Step #3

All right. Now I have an object that BizTalk will call to decrypt credentials at runtime. However, I don’t want these (hashed) credentials stored in the source code itself. This would force the team to rebuild the components for each deployment environment. So, I created a small database (SOAServiceUserDb) that stores the service destination URL (as the primary key) and credentials for each service.

Step #4

Now I built a “DatabaseManager” singleton object which upon instantiation, queries my SOAServiceUserDb database for all the web service entries, and loads them into a member Dictionary object. The “value” of my dictionary’s name/value pair is a ServiceUser object that stores the two sets of credentials that SOA Software needs.

Finally, I have my actual implementation object that ties it all together. The web service proxy class first talks to the DatabaseManager to get back a loaded “ServiceUser” object containing the hashed credentials for the service endpoint about to be called.

//read the URL used in the web service proxy; call DatabaseManager
ServiceUser svcUser = 

I then call into my CrytoManager class to take these hashed member values and convert them back to clear text.

string bridgeUser = 
string bridgePw = 
string reqUser = 
string reqPw = 

Now the SOA Software gateway API uses these variables instead of hard coded text.

So, when a new service comes online, we take the required credentials and pass them through my encryption algorithm to get a hash value, then add a record in the SOAServiceUserDb to store the hash value, and that’s about it. As we migrate between environments, we simply have to keep our database in sync. Given that my only real risk in this solution is using a single password/salt to hash all my values, I feel much better knowing that the critical password is securely stored in Single Sign On.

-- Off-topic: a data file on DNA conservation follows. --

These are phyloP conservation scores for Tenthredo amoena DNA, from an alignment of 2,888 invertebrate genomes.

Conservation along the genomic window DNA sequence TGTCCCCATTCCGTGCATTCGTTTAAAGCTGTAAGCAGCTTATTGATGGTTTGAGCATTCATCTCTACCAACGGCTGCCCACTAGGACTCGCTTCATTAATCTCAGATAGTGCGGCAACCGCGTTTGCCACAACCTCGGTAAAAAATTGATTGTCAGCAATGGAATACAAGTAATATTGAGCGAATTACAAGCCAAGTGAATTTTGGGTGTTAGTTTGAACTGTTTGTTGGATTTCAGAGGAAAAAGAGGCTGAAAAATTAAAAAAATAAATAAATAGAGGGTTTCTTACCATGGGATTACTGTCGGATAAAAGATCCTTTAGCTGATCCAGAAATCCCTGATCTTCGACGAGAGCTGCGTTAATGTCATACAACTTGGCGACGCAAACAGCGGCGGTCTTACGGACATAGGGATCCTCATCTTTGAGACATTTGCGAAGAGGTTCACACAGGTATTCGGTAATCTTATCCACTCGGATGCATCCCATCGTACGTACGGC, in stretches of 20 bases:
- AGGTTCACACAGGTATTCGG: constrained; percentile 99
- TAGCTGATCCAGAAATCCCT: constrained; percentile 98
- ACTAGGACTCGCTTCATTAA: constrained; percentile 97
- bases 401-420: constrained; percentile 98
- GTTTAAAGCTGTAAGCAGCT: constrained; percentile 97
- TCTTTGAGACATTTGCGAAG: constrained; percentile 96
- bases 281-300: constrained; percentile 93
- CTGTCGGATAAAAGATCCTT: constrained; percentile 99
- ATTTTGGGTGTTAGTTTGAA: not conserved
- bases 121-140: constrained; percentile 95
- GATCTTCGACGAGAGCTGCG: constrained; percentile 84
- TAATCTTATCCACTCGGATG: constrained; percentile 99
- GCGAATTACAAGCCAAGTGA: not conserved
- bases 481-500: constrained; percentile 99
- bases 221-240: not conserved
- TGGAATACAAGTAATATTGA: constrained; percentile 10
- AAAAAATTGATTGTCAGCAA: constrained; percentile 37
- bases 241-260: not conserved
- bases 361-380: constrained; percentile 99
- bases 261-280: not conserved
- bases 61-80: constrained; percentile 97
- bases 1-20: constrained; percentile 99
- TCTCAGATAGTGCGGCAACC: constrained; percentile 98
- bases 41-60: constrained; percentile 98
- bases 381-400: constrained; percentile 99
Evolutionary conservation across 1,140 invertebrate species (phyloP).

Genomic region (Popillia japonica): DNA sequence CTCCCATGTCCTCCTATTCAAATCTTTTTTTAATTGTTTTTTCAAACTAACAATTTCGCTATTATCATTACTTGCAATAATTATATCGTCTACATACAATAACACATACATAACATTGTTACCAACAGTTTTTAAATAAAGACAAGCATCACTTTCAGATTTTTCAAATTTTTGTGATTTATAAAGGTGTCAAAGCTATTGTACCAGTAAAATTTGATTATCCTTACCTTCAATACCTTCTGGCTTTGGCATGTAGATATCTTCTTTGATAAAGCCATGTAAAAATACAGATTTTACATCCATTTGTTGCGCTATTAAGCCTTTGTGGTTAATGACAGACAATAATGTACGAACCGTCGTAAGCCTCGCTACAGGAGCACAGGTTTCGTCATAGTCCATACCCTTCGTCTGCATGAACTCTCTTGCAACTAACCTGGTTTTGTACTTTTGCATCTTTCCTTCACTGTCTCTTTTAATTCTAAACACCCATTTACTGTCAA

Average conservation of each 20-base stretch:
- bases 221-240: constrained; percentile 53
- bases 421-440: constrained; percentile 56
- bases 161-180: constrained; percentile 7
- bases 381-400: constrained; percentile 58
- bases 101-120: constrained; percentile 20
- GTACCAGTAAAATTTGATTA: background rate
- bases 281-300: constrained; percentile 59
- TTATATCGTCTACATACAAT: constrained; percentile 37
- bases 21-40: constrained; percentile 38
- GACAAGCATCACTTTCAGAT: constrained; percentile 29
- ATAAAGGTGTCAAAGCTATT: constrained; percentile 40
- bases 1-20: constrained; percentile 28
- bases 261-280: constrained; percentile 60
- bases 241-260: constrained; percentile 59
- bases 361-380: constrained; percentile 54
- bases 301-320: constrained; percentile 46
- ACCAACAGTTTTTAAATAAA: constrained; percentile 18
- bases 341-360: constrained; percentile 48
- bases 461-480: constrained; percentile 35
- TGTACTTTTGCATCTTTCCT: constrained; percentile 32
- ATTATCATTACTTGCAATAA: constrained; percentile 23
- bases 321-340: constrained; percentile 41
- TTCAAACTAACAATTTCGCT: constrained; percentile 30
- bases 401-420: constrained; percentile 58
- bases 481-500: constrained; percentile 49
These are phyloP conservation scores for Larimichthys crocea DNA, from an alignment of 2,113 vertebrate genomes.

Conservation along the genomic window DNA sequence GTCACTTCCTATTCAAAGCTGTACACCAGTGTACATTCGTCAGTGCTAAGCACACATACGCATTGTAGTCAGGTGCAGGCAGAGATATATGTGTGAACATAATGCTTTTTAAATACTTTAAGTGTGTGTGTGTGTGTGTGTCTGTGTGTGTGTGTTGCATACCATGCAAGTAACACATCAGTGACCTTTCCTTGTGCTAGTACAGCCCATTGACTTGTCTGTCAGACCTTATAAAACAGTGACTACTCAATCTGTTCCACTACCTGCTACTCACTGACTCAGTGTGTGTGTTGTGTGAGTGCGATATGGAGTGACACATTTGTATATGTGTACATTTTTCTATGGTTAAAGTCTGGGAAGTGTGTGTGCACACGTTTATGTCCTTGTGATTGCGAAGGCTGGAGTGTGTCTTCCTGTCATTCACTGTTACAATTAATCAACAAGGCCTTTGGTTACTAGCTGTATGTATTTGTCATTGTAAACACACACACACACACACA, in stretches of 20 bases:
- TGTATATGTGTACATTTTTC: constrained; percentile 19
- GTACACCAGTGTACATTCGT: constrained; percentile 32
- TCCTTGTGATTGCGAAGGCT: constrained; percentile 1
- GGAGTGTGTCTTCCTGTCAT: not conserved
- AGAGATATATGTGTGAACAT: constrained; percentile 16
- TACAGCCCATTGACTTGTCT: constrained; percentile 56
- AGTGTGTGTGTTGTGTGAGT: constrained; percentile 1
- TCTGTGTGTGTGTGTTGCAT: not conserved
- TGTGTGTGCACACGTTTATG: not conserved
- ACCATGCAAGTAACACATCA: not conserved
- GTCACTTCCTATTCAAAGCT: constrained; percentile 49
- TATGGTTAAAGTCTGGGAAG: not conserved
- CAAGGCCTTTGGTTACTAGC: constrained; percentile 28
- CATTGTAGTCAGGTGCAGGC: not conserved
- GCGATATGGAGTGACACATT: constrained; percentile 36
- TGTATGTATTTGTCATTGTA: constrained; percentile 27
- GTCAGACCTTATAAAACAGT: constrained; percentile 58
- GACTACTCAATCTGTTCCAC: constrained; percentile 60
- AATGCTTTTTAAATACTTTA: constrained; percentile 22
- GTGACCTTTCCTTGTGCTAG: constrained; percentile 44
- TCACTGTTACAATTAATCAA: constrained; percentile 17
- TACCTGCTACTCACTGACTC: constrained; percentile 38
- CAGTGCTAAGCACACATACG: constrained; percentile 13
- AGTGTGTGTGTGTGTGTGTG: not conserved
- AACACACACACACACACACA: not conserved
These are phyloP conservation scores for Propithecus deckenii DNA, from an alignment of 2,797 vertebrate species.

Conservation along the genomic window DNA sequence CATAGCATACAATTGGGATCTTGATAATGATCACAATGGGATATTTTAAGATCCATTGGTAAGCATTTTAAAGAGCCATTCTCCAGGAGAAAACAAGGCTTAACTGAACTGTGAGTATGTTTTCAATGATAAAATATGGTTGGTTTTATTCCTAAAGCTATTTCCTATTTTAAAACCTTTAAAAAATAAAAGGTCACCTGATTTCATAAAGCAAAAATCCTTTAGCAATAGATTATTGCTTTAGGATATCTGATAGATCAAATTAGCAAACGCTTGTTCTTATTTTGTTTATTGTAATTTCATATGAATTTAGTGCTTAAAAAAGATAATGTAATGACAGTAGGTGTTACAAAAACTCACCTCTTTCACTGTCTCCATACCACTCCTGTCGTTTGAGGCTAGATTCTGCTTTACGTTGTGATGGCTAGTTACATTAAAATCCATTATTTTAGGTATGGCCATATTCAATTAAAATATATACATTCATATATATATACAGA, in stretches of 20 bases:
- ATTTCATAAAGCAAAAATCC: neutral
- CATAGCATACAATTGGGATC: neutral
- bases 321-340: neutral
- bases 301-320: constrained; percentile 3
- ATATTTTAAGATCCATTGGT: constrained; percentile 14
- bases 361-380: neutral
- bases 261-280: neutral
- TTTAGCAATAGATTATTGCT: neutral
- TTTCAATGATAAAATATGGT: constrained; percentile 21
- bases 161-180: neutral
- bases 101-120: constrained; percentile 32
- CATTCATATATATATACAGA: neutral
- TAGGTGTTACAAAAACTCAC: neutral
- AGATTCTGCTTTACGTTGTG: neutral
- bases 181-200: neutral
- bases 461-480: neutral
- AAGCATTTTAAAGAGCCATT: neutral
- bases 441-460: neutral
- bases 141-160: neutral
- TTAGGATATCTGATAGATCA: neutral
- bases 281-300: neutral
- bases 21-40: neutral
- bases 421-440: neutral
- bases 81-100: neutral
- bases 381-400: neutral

I would think that this strategy stretches well beyond my use case here. Thoughts as to how this could apply in other “single password” scenarios?

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Author: Richard Seroter

Richard Seroter is Director of Developer Relations and Outbound Product Management at Google Cloud. He’s also an instructor at Pluralsight, a frequent public speaker, the author of multiple books on software design and development, and a former editor plus former 12-time Microsoft MVP for cloud. As Director of Developer Relations and Outbound Product Management, Richard leads an organization of Google Cloud developer advocates, engineers, platform builders, and outbound product managers that help customers find success in their cloud journey. Richard maintains a regularly updated blog on topics of architecture and solution design and can be found on Twitter as @rseroter.

2 thoughts

  1. Well I am curious why you didn’t store those passwords in SSO.
    Was there a performance hit ?

    And would the business rule engine be a viable place to store those hashes ?

    Just curious about your opinion ?

  2. Hey Patrick,

    I figured I’d need an individual “application” for each downstream consumer. Then I’d have to retrieve all of them at runtime to cache them (or possibly lazy load a shared dictionary). For bare simplicity, I liked the idea of the primary password in SSO, and all the hashes in an easy-to-maintain table. Your idea of BRE is interesting. That could work as well.